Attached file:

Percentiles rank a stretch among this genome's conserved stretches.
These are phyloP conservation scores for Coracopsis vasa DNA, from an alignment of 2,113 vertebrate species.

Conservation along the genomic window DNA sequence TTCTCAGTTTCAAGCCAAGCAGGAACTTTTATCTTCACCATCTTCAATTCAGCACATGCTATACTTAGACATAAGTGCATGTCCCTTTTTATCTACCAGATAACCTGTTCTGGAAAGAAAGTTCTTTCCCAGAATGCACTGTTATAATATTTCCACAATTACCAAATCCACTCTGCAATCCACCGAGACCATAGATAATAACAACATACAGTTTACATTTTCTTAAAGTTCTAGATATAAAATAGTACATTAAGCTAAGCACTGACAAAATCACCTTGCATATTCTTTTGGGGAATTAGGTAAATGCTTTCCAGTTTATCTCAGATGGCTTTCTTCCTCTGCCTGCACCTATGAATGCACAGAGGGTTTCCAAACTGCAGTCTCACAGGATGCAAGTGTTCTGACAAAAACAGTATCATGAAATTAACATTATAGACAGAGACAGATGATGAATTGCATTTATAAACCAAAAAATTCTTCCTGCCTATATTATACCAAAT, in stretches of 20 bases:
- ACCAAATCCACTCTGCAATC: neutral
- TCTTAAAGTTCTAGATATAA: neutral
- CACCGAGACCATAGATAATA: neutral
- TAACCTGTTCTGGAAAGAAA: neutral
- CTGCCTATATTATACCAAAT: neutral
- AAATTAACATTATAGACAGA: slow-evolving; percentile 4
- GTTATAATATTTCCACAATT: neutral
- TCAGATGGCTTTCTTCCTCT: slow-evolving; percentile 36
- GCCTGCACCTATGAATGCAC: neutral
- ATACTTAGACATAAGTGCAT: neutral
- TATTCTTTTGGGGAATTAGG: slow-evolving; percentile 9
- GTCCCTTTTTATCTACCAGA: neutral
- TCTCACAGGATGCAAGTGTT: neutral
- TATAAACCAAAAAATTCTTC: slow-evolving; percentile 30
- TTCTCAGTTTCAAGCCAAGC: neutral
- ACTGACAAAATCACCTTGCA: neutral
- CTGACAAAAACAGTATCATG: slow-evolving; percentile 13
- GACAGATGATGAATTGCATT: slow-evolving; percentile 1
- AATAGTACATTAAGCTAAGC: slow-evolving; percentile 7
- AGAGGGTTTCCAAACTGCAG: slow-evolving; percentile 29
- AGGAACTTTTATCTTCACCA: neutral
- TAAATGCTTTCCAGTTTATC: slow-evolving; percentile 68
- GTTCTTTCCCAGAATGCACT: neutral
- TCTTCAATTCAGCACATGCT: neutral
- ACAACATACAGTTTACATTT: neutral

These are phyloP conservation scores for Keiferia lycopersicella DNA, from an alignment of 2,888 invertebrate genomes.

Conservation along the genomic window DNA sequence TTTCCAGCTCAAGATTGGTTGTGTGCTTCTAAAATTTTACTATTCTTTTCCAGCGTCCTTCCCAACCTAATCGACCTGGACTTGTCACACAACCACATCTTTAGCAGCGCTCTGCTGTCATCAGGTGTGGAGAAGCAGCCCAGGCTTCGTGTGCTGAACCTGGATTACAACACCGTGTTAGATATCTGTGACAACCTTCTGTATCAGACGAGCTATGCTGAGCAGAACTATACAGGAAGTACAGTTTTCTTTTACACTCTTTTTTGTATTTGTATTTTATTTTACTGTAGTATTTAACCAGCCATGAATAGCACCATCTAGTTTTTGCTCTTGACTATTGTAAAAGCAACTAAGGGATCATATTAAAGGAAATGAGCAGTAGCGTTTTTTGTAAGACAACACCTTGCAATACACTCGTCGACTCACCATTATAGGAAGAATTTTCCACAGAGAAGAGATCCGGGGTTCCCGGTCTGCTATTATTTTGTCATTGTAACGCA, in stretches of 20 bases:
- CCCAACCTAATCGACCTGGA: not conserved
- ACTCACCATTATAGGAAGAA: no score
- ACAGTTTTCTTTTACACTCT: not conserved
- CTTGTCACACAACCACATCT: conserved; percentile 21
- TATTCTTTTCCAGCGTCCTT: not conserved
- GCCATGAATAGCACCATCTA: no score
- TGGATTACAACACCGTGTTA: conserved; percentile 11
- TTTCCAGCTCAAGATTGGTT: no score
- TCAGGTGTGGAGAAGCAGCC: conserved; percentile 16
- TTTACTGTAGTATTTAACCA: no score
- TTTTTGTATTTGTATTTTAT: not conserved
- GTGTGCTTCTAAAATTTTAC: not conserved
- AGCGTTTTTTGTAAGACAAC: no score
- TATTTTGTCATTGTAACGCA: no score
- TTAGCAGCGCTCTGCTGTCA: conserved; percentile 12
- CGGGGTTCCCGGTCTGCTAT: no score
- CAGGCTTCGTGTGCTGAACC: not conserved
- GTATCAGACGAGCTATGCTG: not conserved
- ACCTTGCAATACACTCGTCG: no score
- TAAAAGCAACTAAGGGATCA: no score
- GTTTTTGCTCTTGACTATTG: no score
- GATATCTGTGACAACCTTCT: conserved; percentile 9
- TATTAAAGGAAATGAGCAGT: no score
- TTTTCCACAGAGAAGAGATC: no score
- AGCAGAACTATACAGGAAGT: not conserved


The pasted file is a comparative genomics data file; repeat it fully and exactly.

Percentiles rank a stretch among this genome's conserved stretches.
These are phyloP conservation scores for Coracopsis vasa DNA, from an alignment of 2,113 vertebrate species.

Conservation along the genomic window DNA sequence TTCTCAGTTTCAAGCCAAGCAGGAACTTTTATCTTCACCATCTTCAATTCAGCACATGCTATACTTAGACATAAGTGCATGTCCCTTTTTATCTACCAGATAACCTGTTCTGGAAAGAAAGTTCTTTCCCAGAATGCACTGTTATAATATTTCCACAATTACCAAATCCACTCTGCAATCCACCGAGACCATAGATAATAACAACATACAGTTTACATTTTCTTAAAGTTCTAGATATAAAATAGTACATTAAGCTAAGCACTGACAAAATCACCTTGCATATTCTTTTGGGGAATTAGGTAAATGCTTTCCAGTTTATCTCAGATGGCTTTCTTCCTCTGCCTGCACCTATGAATGCACAGAGGGTTTCCAAACTGCAGTCTCACAGGATGCAAGTGTTCTGACAAAAACAGTATCATGAAATTAACATTATAGACAGAGACAGATGATGAATTGCATTTATAAACCAAAAAATTCTTCCTGCCTATATTATACCAAAT, in stretches of 20 bases:
- ACCAAATCCACTCTGCAATC: neutral
- TCTTAAAGTTCTAGATATAA: neutral
- CACCGAGACCATAGATAATA: neutral
- TAACCTGTTCTGGAAAGAAA: neutral
- CTGCCTATATTATACCAAAT: neutral
- AAATTAACATTATAGACAGA: slow-evolving; percentile 4
- GTTATAATATTTCCACAATT: neutral
- TCAGATGGCTTTCTTCCTCT: slow-evolving; percentile 36
- GCCTGCACCTATGAATGCAC: neutral
- ATACTTAGACATAAGTGCAT: neutral
- TATTCTTTTGGGGAATTAGG: slow-evolving; percentile 9
- GTCCCTTTTTATCTACCAGA: neutral
- TCTCACAGGATGCAAGTGTT: neutral
- TATAAACCAAAAAATTCTTC: slow-evolving; percentile 30
- TTCTCAGTTTCAAGCCAAGC: neutral
- ACTGACAAAATCACCTTGCA: neutral
- CTGACAAAAACAGTATCATG: slow-evolving; percentile 13
- GACAGATGATGAATTGCATT: slow-evolving; percentile 1
- AATAGTACATTAAGCTAAGC: slow-evolving; percentile 7
- AGAGGGTTTCCAAACTGCAG: slow-evolving; percentile 29
- AGGAACTTTTATCTTCACCA: neutral
- TAAATGCTTTCCAGTTTATC: slow-evolving; percentile 68
- GTTCTTTCCCAGAATGCACT: neutral
- TCTTCAATTCAGCACATGCT: neutral
- ACAACATACAGTTTACATTT: neutral

These are phyloP conservation scores for Keiferia lycopersicella DNA, from an alignment of 2,888 invertebrate genomes.

Conservation along the genomic window DNA sequence TTTCCAGCTCAAGATTGGTTGTGTGCTTCTAAAATTTTACTATTCTTTTCCAGCGTCCTTCCCAACCTAATCGACCTGGACTTGTCACACAACCACATCTTTAGCAGCGCTCTGCTGTCATCAGGTGTGGAGAAGCAGCCCAGGCTTCGTGTGCTGAACCTGGATTACAACACCGTGTTAGATATCTGTGACAACCTTCTGTATCAGACGAGCTATGCTGAGCAGAACTATACAGGAAGTACAGTTTTCTTTTACACTCTTTTTTGTATTTGTATTTTATTTTACTGTAGTATTTAACCAGCCATGAATAGCACCATCTAGTTTTTGCTCTTGACTATTGTAAAAGCAACTAAGGGATCATATTAAAGGAAATGAGCAGTAGCGTTTTTTGTAAGACAACACCTTGCAATACACTCGTCGACTCACCATTATAGGAAGAATTTTCCACAGAGAAGAGATCCGGGGTTCCCGGTCTGCTATTATTTTGTCATTGTAACGCA, in stretches of 20 bases:
- CCCAACCTAATCGACCTGGA: not conserved
- ACTCACCATTATAGGAAGAA: no score
- ACAGTTTTCTTTTACACTCT: not conserved
- CTTGTCACACAACCACATCT: conserved; percentile 21
- TATTCTTTTCCAGCGTCCTT: not conserved
- GCCATGAATAGCACCATCTA: no score
- TGGATTACAACACCGTGTTA: conserved; percentile 11
- TTTCCAGCTCAAGATTGGTT: no score
- TCAGGTGTGGAGAAGCAGCC: conserved; percentile 16
- TTTACTGTAGTATTTAACCA: no score
- TTTTTGTATTTGTATTTTAT: not conserved
- GTGTGCTTCTAAAATTTTAC: not conserved
- AGCGTTTTTTGTAAGACAAC: no score
- TATTTTGTCATTGTAACGCA: no score
- TTAGCAGCGCTCTGCTGTCA: conserved; percentile 12
- CGGGGTTCCCGGTCTGCTAT: no score
- CAGGCTTCGTGTGCTGAACC: not conserved
- GTATCAGACGAGCTATGCTG: not conserved
- ACCTTGCAATACACTCGTCG: no score
- TAAAAGCAACTAAGGGATCA: no score
- GTTTTTGCTCTTGACTATTG: no score
- GATATCTGTGACAACCTTCT: conserved; percentile 9
- TATTAAAGGAAATGAGCAGT: no score
- TTTTCCACAGAGAAGAGATC: no score
- AGCAGAACTATACAGGAAGT: not conserved